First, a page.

As the latest spike in COVID-19 infections continues to complicate and in some cases derail return to office, school, and campus plans, I remember discussions in the early days of the pandemic with several major building owners and operators who ardently believed that the pandemic would run its course by the end of 2020. Back then we discussed the pandemic ultimately being eradicated by mass vaccination, and that it would not have lasting impacts on the built environment. Essentially the strategy was to survive the choppy waters of 2020 in anticipation of a “return to normal” by 2021.
A year and a half later, three realities have become clear. First, COVID-19 is still with us in 2021 – in a recent Nature poll, 89 percent of scientists felt that SARS-CoV-2 is either very likely or likely to become an endemic virus. Second, while evidence suggests that vaccination provides strong protection against SARS-CoV-2, it is not a silver-bullet solution given unevenness in adoption, access, and efficacy. Third, there are already strong indications that the pandemic is driving the built environment to a new normal, especially as many offices, schools, and campuses confront prolonged vacancies, partial occupancies, and never-ending fits and starts of reopenings and shutdowns.
One key element of this new normal will be the increasing prominence of health, safety, and wellness as value driver in real estate, both with respect to buildings themselves and the people occupying them. Prior to the pandemic, the “Healthy Building” movement had been gaining steady momentum, reflected in the rise of the WELL Building certification and the popularity of Healthy Buildings: How Indoor Spaces Drive Performance and Productivity by Joe Allen and John Macomber at Harvard. “Healthy Buildings” thinking is premised on the organizing framework that people spend a majority of their lives indoors, indoor environmental quality has a significant impact on health outcomes, and improved health outcomes ultimately flow to a company’s bottom line via productivity boosts.
The pandemic has powerfully validated the Healthy Building paradigm and turbocharged demand for higher indoor environmental quality standards due to the significance and urgency of the health and safety, financial, and liability stakes for both owners/employers and tenants/employees. In the context of a highly transmissible airborne disease like SARS-CoV-2, the critical elements of indoor environmental quality are ventilation, filtration, and indoor air quality. Along with vaccination and masking, public health and EHS experts emphasize ventilation and filtration as central pillars to effective infection control. Beyond COVID-19, the benefits of improved ventilation and filtration extend to preventing common respiratory infections like influenza as well as improving cognition, performance, and productivity within indoor spaces.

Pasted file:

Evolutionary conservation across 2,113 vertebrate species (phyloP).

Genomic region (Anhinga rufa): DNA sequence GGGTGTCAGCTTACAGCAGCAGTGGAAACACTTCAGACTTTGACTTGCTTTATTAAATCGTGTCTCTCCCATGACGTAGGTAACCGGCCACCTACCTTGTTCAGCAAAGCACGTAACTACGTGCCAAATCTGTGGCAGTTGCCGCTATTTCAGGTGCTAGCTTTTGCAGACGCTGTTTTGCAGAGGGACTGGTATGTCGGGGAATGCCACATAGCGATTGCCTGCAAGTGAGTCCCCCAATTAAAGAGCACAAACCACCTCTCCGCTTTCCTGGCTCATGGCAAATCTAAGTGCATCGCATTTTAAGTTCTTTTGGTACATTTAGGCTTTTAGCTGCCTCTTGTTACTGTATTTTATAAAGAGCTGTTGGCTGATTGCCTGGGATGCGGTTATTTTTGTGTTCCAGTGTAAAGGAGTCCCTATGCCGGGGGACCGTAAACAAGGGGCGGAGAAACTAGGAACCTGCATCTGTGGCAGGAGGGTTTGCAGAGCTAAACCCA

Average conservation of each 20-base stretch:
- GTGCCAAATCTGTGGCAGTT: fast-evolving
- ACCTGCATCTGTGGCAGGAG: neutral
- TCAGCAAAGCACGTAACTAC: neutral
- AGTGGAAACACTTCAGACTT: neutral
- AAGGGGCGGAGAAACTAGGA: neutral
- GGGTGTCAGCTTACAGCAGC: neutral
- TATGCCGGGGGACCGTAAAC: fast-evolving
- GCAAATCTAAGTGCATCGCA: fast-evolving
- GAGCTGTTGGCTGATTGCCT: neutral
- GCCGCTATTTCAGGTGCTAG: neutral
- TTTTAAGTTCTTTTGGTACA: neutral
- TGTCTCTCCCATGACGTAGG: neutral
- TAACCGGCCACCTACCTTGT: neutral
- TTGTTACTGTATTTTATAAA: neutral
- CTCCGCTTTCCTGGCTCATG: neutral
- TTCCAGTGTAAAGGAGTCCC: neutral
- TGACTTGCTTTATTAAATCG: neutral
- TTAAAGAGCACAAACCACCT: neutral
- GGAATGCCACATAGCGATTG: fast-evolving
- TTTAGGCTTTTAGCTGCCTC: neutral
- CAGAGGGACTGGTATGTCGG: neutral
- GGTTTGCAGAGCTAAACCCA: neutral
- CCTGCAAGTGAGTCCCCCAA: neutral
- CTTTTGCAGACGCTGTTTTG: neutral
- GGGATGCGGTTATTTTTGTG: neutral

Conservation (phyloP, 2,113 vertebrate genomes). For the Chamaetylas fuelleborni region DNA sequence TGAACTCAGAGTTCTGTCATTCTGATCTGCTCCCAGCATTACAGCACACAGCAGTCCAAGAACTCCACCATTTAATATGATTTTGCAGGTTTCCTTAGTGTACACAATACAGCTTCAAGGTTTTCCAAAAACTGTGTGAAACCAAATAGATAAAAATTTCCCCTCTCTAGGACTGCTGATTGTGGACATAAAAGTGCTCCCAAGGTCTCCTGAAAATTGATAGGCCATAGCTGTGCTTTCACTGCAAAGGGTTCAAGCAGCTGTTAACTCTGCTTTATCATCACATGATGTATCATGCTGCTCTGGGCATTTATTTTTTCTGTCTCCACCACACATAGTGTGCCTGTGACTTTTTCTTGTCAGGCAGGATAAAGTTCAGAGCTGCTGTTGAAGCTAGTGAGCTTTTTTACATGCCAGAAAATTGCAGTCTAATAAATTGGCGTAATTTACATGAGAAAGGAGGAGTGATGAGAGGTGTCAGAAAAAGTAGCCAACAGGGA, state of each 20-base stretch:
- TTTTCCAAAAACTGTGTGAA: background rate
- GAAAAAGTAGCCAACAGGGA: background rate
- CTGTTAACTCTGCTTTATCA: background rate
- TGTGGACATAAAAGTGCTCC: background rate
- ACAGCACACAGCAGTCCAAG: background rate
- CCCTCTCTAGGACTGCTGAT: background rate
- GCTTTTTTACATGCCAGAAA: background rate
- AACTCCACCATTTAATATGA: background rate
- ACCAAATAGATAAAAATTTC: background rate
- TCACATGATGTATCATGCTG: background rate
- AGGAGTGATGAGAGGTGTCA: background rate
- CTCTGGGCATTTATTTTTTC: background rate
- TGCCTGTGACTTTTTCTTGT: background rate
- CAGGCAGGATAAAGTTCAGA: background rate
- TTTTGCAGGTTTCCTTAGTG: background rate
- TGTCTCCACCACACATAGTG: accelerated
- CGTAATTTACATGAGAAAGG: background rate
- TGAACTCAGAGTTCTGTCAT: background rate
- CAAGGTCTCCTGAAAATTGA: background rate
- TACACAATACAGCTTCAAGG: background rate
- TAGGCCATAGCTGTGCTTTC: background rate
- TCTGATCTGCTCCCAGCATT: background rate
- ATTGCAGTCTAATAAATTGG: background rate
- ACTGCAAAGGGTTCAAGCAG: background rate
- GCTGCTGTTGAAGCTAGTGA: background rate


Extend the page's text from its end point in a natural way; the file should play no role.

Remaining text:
However, the pandemic has exposed a pervasive trust deficit regarding workplace safety. A widely cited poll of 3,400 respondents across seven countries conducted by Edelman in late 2020 yielded striking results. Only half of employees believed that office spaces are safe. Whether these concerns are justified or not is difficult to discern because building safety is largely a black box for SARS-CoV-2 and airborne diseases. The public has little visibility on health conditions of indoor spaces. Moreover, building owners and operators often have little understanding of health risk in their portfolios due to limitations in measuring risk and verifying controls in real-world buildings.
Our company has a unique lens on this challenge. We’ve developed the first commercial diagnostic solution for testing and verifying real-world ventilation and filtration performance for aerosol contaminants like SARS-CoV-2, leveraging DNA-tagged aerosol tracers that safely simulate airborne pathogen mobility and exposure. During the pandemic, we’ve been supporting large multinationals, commercial real estate owners, and public entities to assess and mitigate health and safety risk in their facilities and then help communicate our independent science-based data to employees and tenants.
What have our field assessments taught us about risk levels in everyday spaces? First, risk varies dramatically within buildings, across buildings, and across time. Second, assumed understanding of risk levels inevitably varies from the ground truth. Third, enclosed spaces with multiple occupants and prolonged occupancy often indicate the highest levels of risk and therefore demand the greatest attention. Fourth, the simplest, cheapest, and most accessible solutions often prove to be the most effective. Fifth, money is frequently wasted on mitigation strategies and solutions demonstrating little to no measurable benefit.
In the end, perhaps the most significant tail of the pandemic will be embedding health, safety, and wellness firmly into the core value equation of buildings. Key bellwethers that we’re already seeing are health, safety, and wellness increasingly factoring into future leasing and safety risk becoming more heavily incorporated into building codes, rating standards, and compliance requirements. In the new normal, those who are proactive about prioritizing, improving, and differentiating on IAQ, ventilation, and filtration are likely to be rewarded by the market; those who are complacent risk being caught flat-footed.
This is sponsored content from SafeTraces.
 https://www.nature.com/articles/d41586-021-00396-2  Joe Allen and John Macomber, Healthy Buildings: How Indoor Spaces Drive Performance and Productivity. HUP. 2020.  https://www.edelman.com/research/workplace-trust-coronavirus
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